Decades ago, I was budgeting a production for a National Park Visitor's Center, and I was shocked to find out how much time shooters were spending in the field to get good wildlife coverage. So much of the work my agency was doing was 1 to 3 day shoots, and then for this parks project I was looking at 2 to 6 week wildlife shoots, without much support out in the field. It really brought home the different challenges faced in different industries.
30 years of pro media production. Vegas user since 1.0. Webcaster since 1997. Freelancer since 2000. College instructor since 2001.
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Old October 3rd, 2016, 07:56 AM   #5
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Re: What would you choose.

Hi Larry,

I realise that you are new to the forum and want to pick up as much information as possible from experienced people here. However, there are a couple of things that you need to do first.

One is to stop opening new threads on basically the same subject as members will be less inclined to respond as your threads become more fragmented. You have made it clear that you want to do wildlife videography to a broadcast standard so one thread is sufficient to discuss it, just be clear with your questions and answers to enable you to steer the thread where you want it to go, rather than starting new ones.

The second thing to think about is that the forum has members ranging from those who have spent their working lives in the broadcast industry, to absolute beginners. So you need to be very clear and honest about your own experience and knowledge if you want real help and support from members. If you are an absolute beginner with no experience and knowledge of handling cameras and working with video images, or perhaps with some experience, then there are many members who will be delighted to offer you help and advice. Otherwise it quickly becomes obvious to a professional what your level of experience is from the tone of your questions. So a good starting point is to let us know where you are coming from and ultimately where you would like to end up, then you will get good solid advice on how to pursue your path.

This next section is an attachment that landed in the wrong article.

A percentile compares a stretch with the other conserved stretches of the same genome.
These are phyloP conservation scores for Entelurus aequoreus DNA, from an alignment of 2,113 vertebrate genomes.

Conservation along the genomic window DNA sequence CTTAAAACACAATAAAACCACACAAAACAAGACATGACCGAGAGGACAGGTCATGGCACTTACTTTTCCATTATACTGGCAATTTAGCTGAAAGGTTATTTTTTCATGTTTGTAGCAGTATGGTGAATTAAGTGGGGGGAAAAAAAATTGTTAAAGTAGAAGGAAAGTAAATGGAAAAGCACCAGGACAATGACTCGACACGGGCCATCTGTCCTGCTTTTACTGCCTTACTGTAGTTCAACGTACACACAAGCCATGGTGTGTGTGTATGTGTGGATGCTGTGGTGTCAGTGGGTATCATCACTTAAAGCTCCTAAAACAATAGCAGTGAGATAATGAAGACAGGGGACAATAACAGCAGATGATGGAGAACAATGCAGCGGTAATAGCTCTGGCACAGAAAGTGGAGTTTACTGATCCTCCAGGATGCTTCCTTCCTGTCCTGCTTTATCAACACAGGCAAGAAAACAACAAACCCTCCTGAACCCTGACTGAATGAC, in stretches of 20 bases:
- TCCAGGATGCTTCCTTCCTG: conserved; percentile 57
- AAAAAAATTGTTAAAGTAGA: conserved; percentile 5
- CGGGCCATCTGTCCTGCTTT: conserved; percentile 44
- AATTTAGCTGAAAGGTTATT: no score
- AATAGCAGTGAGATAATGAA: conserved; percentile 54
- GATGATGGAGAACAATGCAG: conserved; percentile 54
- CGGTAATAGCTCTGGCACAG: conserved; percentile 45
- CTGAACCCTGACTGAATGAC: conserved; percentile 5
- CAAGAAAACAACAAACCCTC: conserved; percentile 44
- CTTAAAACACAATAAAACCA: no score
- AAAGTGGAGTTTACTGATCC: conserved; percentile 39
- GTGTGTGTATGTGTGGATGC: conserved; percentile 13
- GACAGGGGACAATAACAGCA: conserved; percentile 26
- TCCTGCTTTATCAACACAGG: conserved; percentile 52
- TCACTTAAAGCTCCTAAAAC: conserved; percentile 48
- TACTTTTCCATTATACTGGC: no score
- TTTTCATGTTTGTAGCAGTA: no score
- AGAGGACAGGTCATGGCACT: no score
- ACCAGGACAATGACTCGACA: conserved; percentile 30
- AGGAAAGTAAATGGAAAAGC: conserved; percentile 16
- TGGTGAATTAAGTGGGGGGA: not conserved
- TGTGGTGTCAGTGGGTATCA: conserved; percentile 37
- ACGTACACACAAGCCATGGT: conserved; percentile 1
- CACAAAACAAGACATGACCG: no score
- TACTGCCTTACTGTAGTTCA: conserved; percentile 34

Last edited by Roger Gunkel; October 3rd, 2016 at 07:59 AM. Reason: Typos
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Old October 3rd, 2016, 09:29 AM   #6
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Re: What would you choose.

I also think a "I would like to shoot wildlife and have a 3.5 to 5k budget and would like some camera recommendations" would have gotten you further then now, for anyone expecting to shoot at the same standards as someone who deliver to nat geo and work with high end gear your budget would not even cover the tripod.

For wildlife if you are on a budget I"d recommend a GH4 with a Panasonic 100-400mm lens, it will give you a 200-800mm full frame equivalent reach and you still would be under your budget since the GH4 is selling pretty cheap these days, you could then also shoot in full HD and activate etc mode which uses a crop on the sensor and again double your reach. As far as I know Panasonic is the only one that is able to achieve such massive reach at this pricepoint.